United States District Court, N.D. Illinois, Eastern Division
MEMORANDUM OPINION AND ORDER
JOHNSON COLEMAN JUDGE.
Isabella Nartey (the “Plaintiff”) filed a
twenty-five count Corrected Amended Complaint against
Franciscan Health alleging various claims related to the
medical care and treatment of her mother, Millicent Nartey
(“Nartey”). Franciscan moves to dismiss
Nartey's Corrected Amended Complaint pursuant to Federal
Rule of Civil Procedure 12(b)(6). The Court held oral
argument on June 5, 2019. For the reasons outlined below,
Franciscan's Motion to Dismiss  is granted.
August 3, 2016, Nartey was transported via ambulance to the
emergency department at Franciscan after experiencing
weakness and an elevated blood pressure. Plaintiff and her
other family members informed Franciscan that Nartey had a
history of high blood pressure and opted not to control it
with prescribed medications due to adverse side effects.
Franciscan's emergency medical team screened Nartey and
initiated treatment upon her arrival in the emergency room.
The emergency medical team identified that Nartey's
potassium levels were low, her heart displayed evident
damage, and her current condition mandated additional
diagnostic tests. Nartey was subsequently admitted to the
intensive care unit at Franciscan for further tests and
overnight observation due to concern for Nartey's cardiac
condition and potential stroke. Nartey's native language
was the West African language TWI. Plaintiff informed a nurse
in the Franciscan intensive care unit that although English
was not her native language, Nartey “understood and
could converse in English, but … the Franciscan
medical team may need to speak more slowly and calmly.”
(Dkt. 33-1 at ¶ 28(e).) Indeed, Nartey at one point
requested to leave Franciscan in English. Plaintiff also
indicated that she and other family members were available to
translate as the need arose.
a CT scan and several other exams did not show any signs of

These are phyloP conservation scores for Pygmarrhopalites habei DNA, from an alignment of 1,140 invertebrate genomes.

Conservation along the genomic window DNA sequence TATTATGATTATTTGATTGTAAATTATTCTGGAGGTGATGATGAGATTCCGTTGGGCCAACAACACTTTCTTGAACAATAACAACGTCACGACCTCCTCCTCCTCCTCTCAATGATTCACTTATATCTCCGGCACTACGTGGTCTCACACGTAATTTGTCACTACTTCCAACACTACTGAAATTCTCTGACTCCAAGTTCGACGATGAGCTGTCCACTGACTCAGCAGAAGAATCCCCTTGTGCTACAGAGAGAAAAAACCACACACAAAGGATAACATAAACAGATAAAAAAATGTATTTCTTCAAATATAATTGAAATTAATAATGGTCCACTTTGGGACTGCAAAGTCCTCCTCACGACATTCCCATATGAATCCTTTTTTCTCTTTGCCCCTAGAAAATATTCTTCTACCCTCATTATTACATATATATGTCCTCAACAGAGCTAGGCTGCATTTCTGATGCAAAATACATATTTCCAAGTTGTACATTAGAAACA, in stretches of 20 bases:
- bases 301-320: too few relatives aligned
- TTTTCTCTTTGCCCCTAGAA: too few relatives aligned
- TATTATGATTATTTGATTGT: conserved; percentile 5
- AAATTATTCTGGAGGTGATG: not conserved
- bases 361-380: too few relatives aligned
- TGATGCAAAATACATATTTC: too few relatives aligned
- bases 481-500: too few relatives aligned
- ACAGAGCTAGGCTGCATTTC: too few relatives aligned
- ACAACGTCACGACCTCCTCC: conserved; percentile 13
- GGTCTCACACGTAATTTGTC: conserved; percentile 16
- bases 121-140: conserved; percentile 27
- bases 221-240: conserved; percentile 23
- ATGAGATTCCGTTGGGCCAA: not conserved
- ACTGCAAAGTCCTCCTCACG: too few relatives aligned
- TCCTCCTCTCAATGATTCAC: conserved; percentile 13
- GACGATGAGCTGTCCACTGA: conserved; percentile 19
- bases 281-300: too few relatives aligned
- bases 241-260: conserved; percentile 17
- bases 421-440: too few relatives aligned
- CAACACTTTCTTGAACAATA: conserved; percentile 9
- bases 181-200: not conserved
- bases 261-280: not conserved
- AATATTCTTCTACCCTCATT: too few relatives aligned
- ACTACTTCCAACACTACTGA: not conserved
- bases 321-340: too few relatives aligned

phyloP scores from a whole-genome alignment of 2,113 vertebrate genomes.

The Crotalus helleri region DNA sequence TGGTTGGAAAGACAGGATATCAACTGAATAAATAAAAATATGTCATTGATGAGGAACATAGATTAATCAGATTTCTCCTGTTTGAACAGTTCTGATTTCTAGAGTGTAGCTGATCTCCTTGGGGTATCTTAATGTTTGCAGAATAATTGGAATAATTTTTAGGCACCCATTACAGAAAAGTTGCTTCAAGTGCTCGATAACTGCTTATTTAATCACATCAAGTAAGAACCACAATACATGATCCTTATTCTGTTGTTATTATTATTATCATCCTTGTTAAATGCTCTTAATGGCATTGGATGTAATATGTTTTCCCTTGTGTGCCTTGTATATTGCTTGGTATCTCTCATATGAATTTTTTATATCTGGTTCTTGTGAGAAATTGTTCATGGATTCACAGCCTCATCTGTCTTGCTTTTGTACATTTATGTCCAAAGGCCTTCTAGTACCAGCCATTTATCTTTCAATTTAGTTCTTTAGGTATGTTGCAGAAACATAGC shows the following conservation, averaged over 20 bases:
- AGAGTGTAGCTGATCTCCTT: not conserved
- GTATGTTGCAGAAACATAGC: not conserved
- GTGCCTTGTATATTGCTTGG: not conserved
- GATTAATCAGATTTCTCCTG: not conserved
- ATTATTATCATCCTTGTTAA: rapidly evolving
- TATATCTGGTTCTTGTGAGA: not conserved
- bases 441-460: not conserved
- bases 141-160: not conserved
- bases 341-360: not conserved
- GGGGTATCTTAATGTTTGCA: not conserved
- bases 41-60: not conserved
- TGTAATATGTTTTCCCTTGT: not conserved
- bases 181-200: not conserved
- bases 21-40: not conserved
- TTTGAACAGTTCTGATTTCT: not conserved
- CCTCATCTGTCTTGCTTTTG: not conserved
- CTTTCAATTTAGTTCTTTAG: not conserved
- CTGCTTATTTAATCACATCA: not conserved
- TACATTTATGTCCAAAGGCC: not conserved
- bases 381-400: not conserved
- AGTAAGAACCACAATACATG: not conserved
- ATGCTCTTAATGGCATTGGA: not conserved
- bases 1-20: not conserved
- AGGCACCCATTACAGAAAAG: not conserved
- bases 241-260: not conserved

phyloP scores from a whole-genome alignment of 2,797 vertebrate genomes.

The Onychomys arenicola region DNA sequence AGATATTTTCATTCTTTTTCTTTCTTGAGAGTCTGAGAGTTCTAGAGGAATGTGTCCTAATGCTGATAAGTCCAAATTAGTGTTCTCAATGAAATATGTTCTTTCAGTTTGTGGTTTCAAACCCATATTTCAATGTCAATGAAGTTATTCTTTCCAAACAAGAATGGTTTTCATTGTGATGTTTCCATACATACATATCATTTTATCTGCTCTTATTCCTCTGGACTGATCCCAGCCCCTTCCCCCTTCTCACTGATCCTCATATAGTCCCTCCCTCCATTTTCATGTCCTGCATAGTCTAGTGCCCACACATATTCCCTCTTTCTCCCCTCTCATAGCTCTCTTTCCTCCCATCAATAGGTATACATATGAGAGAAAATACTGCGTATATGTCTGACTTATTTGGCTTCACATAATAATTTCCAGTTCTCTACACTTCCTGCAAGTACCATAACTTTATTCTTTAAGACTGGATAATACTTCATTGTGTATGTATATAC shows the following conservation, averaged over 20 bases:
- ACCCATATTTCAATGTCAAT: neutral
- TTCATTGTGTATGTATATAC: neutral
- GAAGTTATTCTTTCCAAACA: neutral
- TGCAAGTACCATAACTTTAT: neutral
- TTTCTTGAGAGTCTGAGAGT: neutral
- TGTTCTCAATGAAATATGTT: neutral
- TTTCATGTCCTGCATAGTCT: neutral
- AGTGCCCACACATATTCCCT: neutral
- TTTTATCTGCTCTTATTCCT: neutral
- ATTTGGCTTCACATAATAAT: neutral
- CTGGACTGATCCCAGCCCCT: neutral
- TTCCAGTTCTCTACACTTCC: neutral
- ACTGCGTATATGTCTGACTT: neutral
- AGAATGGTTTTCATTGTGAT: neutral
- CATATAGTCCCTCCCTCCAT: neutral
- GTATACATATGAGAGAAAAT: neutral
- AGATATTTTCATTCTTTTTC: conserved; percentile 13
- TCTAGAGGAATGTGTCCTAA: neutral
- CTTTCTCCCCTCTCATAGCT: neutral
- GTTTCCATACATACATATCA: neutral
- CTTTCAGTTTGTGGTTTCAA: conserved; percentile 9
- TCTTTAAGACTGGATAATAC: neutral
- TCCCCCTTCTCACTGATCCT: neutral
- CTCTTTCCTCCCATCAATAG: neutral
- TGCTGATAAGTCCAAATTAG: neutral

stroke, Nartey's medical providers were concerned that
she may be “trending towards a stroke” based on
neurological exams. (Dkt. 33-1 at ¶ 35.) Plaintiff and
Nartey's other family members declined certain other
medical care, such as the placement of a “trach tube,
” and inquired about discharging Nartey. (Id.
at ¶¶ 40-41.) Plaintiff was informed that due to
the possibility of Nartey suffering a stroke Nartey could not
be discharged before additional testing was completed,
including a swallow test, additional CT scan, and MRI.
Nartey's husband was contacted as power of attorney for
Nartey prior to performing additional tests and the MRI.
being informed that the MRI showed signs of severe ischemic
stroke, Plaintiff inquired about transferring her mother to
another facility. Plaintiff alleges that the Franciscan
neurologist told her that there was no need to inconvenience
Nartey with a hospital transfer. Another Franciscan
representative told Plaintiff that a transfer was unlikely
due to Nartey's care plan. Plaintiff subsequently
provided paperwork seeking to transfer Nartey to the
University of Chicago, Loyola University, and other
hospitals, but the requests to transfer were denied by the
other facilities due to financial and insurance reasons.
Although an apnea test was delayed following Plaintiff's
request (so that Nartey's husband could be present when
the results were known), Nartey was found to be clinically
brain dead on August 17, 2016, and subsequently passed away.
Plaintiff requested in writing and received Nartey's
medical records. In January 2019, Plaintiff discovered that
Franciscan omitted or excluded various “key
documents” from Nartey's medical records.
alleges claims pursuant to Emergency Medical Treatment and
Active Labor Act (“EMTALA”), Title VI of the
Civil Rights Act of 1964, and fraudulent concealment of
medical negligence allegedly arising from the medical
treatment provided to Nartey in August 2016 at Franciscan.
Franciscan now moves to dismiss the Corrected Amended
Complaint for failure to state a claim.
considering a Rule 12(b)(6) motion, the court accepts all of
the plaintiff's allegations as true and views them
“in the light most favorable to the plaintiff.”